If he is, he shouldn’t be. You know when the media keeps talking about a player who may be available, and it just doesn’t make any sense to you? That would be Couturier this past year.

And say what you want about Darren Dreger – the man has connections.

“We know that the Ducks are looking for a center, and Sean Couturier’s name is in play. That connection could happen if there is a hockey deal.”

Why on earth would a team potentially move a 20 year old center with Couturier’s pedigree and upside? (To fill a huge need, of course.)

And that is where Edler comes in. Kimmo Timonen has been one of the best (and most underrated) defensemen in the NHL over the past 10 years, and the Flyers are really going to miss him when he retires (likely after this season). Even with him in the lineup, their defensive group is an average one.

Braydon Coburn, Andrej Meszaros, Luke Schenn, and Nicklas Grossman are all locked up long term. Coburn is a good skater, but he isn’t an offensive defenseman. Meszaros can’t stay healthy. Among the younger guys, I like Erik Gustafsson the most. The rest all have limited NHL upside. Edler would immediately become the best offensive blue liner on the team, and he could be someone they could groom to replace Timonen on the top pairing.

Stay tuned for more Edler trade speculation over the coming days/weeks/months.


Also – I recently published my second annual Top 50 NHL Trade Value Rankings. No Ryan, Couturier, or Edler on there, but a few Canucks made it (near the bottom). Check it out here (warning, it is a long read).

  • Big Time Mike

    Let’s not forget the Canucks paid Edler (and Garrison too) during the lockout while they were “injured”. This was a big factor in the hometown discount both those players gave to the Canucks. Fact is the Canucks don’t owe anything to Edler for the cheaper deal because he was compensated through the generous diagnosis of the team doctor. If there’s a trade that makes sense for the team, they should do it.

  • Big Time Mike

    The big unknown is whether or not Edler could improve his game working with a different coach.

    MG will have to look into his crystal ball and try to guess whether Elder can become consistently better or not. If he thinks working with a different coach will help, you stick with him and trade someone else.

    Another gamble that MG will get ridiculed for in retrospect if it goes the wrong way.

  • Big Time Mike

    The thing that most intrigues me about a trade for Couturier is the potential to package Luongo into the deal. My crystal ball is currently in the repair shop so I have no idea if Philly has the jam to buy out Bryz, but if they do I would love to see an Edler/Luongo for Couturier/Simmonds deal.

    Instant third line.

  • Big Time Mike

    In my opinion Edler’s regression had a lot to do with AV. When you have a defensman who has the potential of Edler you do not ask him to change his game to play to a system, a coach should build his system around that player. AV was so stubborn that over the last 2 seasons he refused to change to suit Edler’s needs and he forced Edler to play on his off-side in a system that did not suit his game. Over the last 5 seasons and 329 games Edler has accumulated 43 goals and 189 points, if he has a coach that is willing to help him clean up the defensive aspects of his game or put him in a system where his defensive errors can be avoided he could easily be one of the top 20 defencemen in the league. To me a new coach is the first step to taking Edler to the next level and keeping him would be a no-brainer if he didnt have an NTC. If the Canucks are serious about trading him stright-up or as part of a package it better be for a young 3rd line center with a huge offensive upside that could replace Sedin or Kesler in the next 2-4 years.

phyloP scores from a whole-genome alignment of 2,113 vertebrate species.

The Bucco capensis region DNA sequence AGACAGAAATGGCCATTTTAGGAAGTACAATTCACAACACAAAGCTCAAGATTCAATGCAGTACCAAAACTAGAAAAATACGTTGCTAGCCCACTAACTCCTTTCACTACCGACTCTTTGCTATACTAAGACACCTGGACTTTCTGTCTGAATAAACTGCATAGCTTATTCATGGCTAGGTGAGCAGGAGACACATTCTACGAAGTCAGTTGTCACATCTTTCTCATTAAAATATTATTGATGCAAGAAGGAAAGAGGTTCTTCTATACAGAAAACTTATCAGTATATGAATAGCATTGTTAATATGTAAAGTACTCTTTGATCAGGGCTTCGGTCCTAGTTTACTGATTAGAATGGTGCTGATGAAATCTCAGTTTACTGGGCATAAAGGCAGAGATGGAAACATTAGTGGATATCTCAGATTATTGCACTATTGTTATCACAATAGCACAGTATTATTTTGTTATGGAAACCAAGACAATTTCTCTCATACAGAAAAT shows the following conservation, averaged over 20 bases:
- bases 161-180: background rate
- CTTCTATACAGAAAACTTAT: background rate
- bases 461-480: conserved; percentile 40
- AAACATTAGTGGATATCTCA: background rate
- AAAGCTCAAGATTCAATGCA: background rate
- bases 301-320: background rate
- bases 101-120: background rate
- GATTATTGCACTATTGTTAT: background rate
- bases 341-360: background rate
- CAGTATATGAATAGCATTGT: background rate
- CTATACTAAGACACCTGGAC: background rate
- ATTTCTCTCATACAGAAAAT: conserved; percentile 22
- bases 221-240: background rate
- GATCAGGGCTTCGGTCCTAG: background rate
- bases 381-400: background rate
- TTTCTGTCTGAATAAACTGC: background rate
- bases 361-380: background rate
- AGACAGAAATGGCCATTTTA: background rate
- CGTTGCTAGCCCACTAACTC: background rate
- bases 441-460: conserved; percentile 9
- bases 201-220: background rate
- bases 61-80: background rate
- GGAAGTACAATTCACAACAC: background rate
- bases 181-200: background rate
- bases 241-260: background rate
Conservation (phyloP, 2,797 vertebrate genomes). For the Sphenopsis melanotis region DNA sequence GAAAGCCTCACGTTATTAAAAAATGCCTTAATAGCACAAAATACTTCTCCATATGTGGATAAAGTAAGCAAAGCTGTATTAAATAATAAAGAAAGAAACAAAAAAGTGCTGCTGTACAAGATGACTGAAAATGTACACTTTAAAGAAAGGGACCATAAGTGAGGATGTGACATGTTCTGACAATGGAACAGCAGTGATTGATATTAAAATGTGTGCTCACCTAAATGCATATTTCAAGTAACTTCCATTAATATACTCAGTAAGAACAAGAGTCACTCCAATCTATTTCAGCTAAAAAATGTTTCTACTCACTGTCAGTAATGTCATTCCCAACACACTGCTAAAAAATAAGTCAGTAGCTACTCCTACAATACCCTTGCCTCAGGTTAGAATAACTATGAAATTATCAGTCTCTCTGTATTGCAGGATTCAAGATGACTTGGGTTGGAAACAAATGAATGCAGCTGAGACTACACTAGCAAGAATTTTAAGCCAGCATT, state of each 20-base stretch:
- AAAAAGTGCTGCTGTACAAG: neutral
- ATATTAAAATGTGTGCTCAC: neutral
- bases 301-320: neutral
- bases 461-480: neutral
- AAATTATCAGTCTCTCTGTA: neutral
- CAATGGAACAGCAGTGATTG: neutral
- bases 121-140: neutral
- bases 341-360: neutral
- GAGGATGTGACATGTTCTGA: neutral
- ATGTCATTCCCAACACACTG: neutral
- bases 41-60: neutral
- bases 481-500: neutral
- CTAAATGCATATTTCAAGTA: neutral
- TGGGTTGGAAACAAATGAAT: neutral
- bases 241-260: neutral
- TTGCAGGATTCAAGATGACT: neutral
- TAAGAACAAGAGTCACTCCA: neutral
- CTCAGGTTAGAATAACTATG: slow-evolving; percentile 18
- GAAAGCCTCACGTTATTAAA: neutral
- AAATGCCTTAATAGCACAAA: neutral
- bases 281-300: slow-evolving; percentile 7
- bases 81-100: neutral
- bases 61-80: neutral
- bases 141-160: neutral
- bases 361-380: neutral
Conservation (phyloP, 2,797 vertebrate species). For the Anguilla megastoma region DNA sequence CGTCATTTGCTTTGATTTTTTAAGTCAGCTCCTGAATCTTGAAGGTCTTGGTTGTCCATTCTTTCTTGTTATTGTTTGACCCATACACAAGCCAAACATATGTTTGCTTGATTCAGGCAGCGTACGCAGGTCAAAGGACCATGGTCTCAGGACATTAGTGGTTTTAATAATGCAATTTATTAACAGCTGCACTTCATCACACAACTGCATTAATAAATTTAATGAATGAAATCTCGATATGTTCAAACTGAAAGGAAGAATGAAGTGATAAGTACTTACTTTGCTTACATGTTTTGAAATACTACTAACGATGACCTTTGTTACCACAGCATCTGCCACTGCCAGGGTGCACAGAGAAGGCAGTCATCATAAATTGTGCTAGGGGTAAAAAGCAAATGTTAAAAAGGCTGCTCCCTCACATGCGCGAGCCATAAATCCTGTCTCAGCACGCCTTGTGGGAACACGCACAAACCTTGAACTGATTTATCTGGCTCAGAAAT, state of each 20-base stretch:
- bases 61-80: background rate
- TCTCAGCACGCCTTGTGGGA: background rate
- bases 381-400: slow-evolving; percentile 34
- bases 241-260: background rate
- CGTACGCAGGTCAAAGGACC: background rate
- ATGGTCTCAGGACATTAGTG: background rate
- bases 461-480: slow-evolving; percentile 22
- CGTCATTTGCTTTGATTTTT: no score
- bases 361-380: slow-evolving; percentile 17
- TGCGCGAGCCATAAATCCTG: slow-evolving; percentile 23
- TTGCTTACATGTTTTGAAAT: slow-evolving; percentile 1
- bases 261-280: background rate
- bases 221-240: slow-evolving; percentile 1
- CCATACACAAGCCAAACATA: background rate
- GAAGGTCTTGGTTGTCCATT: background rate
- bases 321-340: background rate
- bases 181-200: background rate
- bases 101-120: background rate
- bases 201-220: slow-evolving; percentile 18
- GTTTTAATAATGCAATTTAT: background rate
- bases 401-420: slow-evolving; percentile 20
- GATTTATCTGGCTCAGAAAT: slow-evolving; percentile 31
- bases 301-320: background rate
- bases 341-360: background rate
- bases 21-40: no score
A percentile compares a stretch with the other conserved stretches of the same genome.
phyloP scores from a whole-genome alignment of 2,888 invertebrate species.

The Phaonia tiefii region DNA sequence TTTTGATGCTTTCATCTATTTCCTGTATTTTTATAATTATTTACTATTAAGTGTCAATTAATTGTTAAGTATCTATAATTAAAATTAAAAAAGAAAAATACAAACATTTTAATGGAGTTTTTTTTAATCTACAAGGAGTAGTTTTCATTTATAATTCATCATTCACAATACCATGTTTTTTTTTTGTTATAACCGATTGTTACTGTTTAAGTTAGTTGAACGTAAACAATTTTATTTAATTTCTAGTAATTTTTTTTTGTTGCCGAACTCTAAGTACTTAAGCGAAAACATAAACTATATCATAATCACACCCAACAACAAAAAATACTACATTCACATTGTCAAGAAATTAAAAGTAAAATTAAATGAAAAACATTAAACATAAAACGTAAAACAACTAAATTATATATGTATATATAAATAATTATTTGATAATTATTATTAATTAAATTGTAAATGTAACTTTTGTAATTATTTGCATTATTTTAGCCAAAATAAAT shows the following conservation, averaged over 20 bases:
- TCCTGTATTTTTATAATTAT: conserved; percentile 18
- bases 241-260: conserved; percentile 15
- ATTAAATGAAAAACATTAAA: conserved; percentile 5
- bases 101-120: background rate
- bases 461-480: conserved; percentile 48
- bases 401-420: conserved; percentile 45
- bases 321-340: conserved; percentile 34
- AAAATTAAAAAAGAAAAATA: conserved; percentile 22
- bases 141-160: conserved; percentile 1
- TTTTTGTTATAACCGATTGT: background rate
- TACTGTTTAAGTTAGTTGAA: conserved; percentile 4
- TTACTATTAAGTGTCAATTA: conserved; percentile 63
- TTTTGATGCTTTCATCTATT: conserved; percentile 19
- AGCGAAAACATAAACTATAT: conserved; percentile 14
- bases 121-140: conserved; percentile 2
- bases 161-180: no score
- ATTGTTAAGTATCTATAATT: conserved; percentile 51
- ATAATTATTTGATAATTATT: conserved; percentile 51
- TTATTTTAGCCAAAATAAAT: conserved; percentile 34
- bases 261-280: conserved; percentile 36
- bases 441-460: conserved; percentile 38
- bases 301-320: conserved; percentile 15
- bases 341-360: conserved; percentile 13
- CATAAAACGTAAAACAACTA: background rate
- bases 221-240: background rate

• Any thoughts on a match with the Oilers? Management has said a bold move is needed and they have a plethora of young scorers and are in need of a top 4 D and a goalie. I know the whole rivalry thing is in play but they make sense as trade partners to mezz

    • elvis15

      Unlikely anything with the Oilers would happen. They have young talent, but it’s mostly still pretty raw or unproven at the NHL level (they aren’t giving us Eberle before you ask). Being in our division even after realignment next season means we’d have to end up seeing a lot of him and that could magnify just what we gave up.

      I’m hesitant to trade Edler at all for the reasons already mentioned, but Ryan is an exception I might make for a divisional trade (imagine a Ryan/Kesler/Jensen or Kassian line) if we can afford him. Otherwise, trading to one of the other three divisions is all but a must.

    • elvis15

      Well, Ehrhoff’s nickname in San Jose was Errorhoff. He seemed to work out pretty well for us (and not so bad for the Sabres currently). Any flaws can be easily overlooked when your a D that puts up ~50 points a season.

      • elvis15

        And how did Errorhoff do in the finals against boston? Anyways, he’s no good now seeing as how Canucks GM fatso Gillis traded him away now. Well, at least the Canucks tradition of trading away good players and keep crap continues.

        • elvis15

          Ehrhoff was not traded away, his rights were when he decided he wouldnt sign for the same price as the rest of our D. He was in it for the money, and left for that albatross of a contract that the Sabres offered him, and good riddance at that price.
          No matter how well he plays, which hasnt been great for the Sabres, he would never be worth that kind of money.